Testing and Continuous Integration

Write Better Migrations with SQL Tests

Start properly testing SQL migrations.

Patrik Neu - April 27, 2020

Time to read: 2 min

How do you test your SQL migrations? I am pretty sure you don't. Unless one calls running the migration and checking if something broke a proper test. But how could you possibly test migrations?

Why are database migration tests necessary in the first place? They can be buggy like any other code you write and might introduce regression issues.

Our goal is to develop reliable, hardened, and lightweight services that integrate well with other systems. As such they come with database migrations to set up the database of your choice. The biggest challenge is ensuring people who skip versions when upgrading will still be able to migrate their database.

This guide explains how we at ORY test all the migrations of our products.

The General Idea

When applying a database migration you have two types of records:

  1. ones that where already in the database complying to the old schema
  2. others that will be added in the future complying to the new schema

Our tests now have to make sure data of any type will work accordingly after applying the migration. So the obvious way to verify that assumption is to insert both types of data and check if they work as expected.

The flow of such a basic test looks like this:

  1. insert old schema record
  2. run the migration
  3. insert new schema record
  4. check if both records are present as expected

In a scenario where you just have to run one migration this would be possible manually. Our requirements mandate fully automated tests that ensure reliable schema migration across multiple steps.

The test from above can sequentially be run for every migration. Conveniently we can use the post migration record as the next pre migration record. It also makes sense to do all the assertions in the end and thus avoiding the need to keep old data models around. This does not affect the validity of our test because the latest migration always represents the schema a user upgrades to.

As it also is not possible to insert rows before the table is created we are rendered with the following flow:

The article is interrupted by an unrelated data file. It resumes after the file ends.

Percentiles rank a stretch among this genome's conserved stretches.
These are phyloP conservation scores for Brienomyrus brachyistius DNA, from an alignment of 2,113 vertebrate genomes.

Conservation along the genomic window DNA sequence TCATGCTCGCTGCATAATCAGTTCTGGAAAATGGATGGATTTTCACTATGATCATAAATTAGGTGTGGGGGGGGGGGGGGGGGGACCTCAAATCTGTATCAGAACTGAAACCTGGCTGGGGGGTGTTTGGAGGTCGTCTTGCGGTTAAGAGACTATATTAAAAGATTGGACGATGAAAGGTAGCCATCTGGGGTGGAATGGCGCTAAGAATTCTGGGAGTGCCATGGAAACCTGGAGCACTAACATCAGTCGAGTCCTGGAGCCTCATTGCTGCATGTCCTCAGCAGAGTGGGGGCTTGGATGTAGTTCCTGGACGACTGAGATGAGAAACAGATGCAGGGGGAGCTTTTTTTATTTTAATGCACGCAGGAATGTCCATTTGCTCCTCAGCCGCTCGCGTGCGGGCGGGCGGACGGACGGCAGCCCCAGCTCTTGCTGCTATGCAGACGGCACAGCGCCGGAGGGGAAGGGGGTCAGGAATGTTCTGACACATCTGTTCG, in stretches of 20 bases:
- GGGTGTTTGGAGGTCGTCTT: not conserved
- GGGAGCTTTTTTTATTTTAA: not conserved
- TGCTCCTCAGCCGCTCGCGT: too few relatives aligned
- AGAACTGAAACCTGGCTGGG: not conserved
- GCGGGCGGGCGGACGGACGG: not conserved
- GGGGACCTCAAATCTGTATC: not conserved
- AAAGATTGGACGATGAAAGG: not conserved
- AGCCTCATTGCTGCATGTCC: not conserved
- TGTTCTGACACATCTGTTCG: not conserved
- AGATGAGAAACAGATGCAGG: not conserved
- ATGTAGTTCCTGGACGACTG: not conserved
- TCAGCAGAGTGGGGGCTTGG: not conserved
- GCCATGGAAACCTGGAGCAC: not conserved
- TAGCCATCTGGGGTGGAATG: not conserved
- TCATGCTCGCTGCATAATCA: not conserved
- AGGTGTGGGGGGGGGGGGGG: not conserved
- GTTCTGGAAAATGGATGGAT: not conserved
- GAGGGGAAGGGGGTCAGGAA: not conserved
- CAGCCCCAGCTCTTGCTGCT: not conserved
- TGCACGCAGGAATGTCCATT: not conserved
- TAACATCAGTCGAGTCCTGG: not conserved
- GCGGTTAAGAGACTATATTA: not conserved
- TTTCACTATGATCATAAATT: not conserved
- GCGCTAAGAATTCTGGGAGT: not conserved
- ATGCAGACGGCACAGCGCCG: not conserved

1. initialize the database with migration 1
  2. insert record 1
  3. apply migration 2
  4. insert record 2
  5. ...
  6. apply migration n
  7. insert record n
  8. check assertions on all records

Code example (GO)

Now let's have a look on some code examples written in GO (open gist):

func TestMigrations(t *testing.T) {
	// start a test container and create the database connection
	connection := dockertest.ConnectToTestPostgreSQLPop(t)
	// The test migrator searches for testdata SQL files in the ./testdata directory.
	// After applying each migration it runs its corresponding testdata file.
	// This test migrator highly depends on the way you apply migrations.
	testMigrator := NewTestMigrator(t, connection, "../migrations", "./testdata")
	require.NoError(t, testMigrator.Up())

	// there are 10 migrations
	for i := 0; i < 10; i++ {
		// get the expected data for the migration
		expect := expectedData(i)
		// find the actual data
		var actual testData
		connection.Find(&actual, expect.ID)
		// check if the records are equal
		assert.Equal(t, expect, actual)

An SQL migration might look like this:

ALTER TABLE hydra_oauth2_authentication_session ADD remember bool NOT NULL DEFAULT FALSE;

UPDATE hydra_oauth2_authentication_session SET remember=TRUE;

It's corresponding assertions could look like:

assert.True(t, preMigrationSession.Remember)
assert.False(t, postMigrationSession.Remember)


Our approach in testing migrations assures you can upgrade your database to any version. Even when implementing this pattern in a private project with known databases it will not only automate the testing of migrations but helps to prevent regression issues and ensures your migrations follow your data models.


To strengthen the trust in our migrations we might choose to run full stack integration tests using a database of an older schema. As this topic highly depends on your application there is not a single way to approach this. It will not be suitable in every case but is an interesting idea to consider.

Continue reading

You can have a look on ORY Hydra's migration tests to see a very verbose example. If you use github.com/gobuffalo/pop as well you might want to use their TestMigrator as we do. To learn more about how to manage database changes with CI/CD you can find some good advice on hackernoon.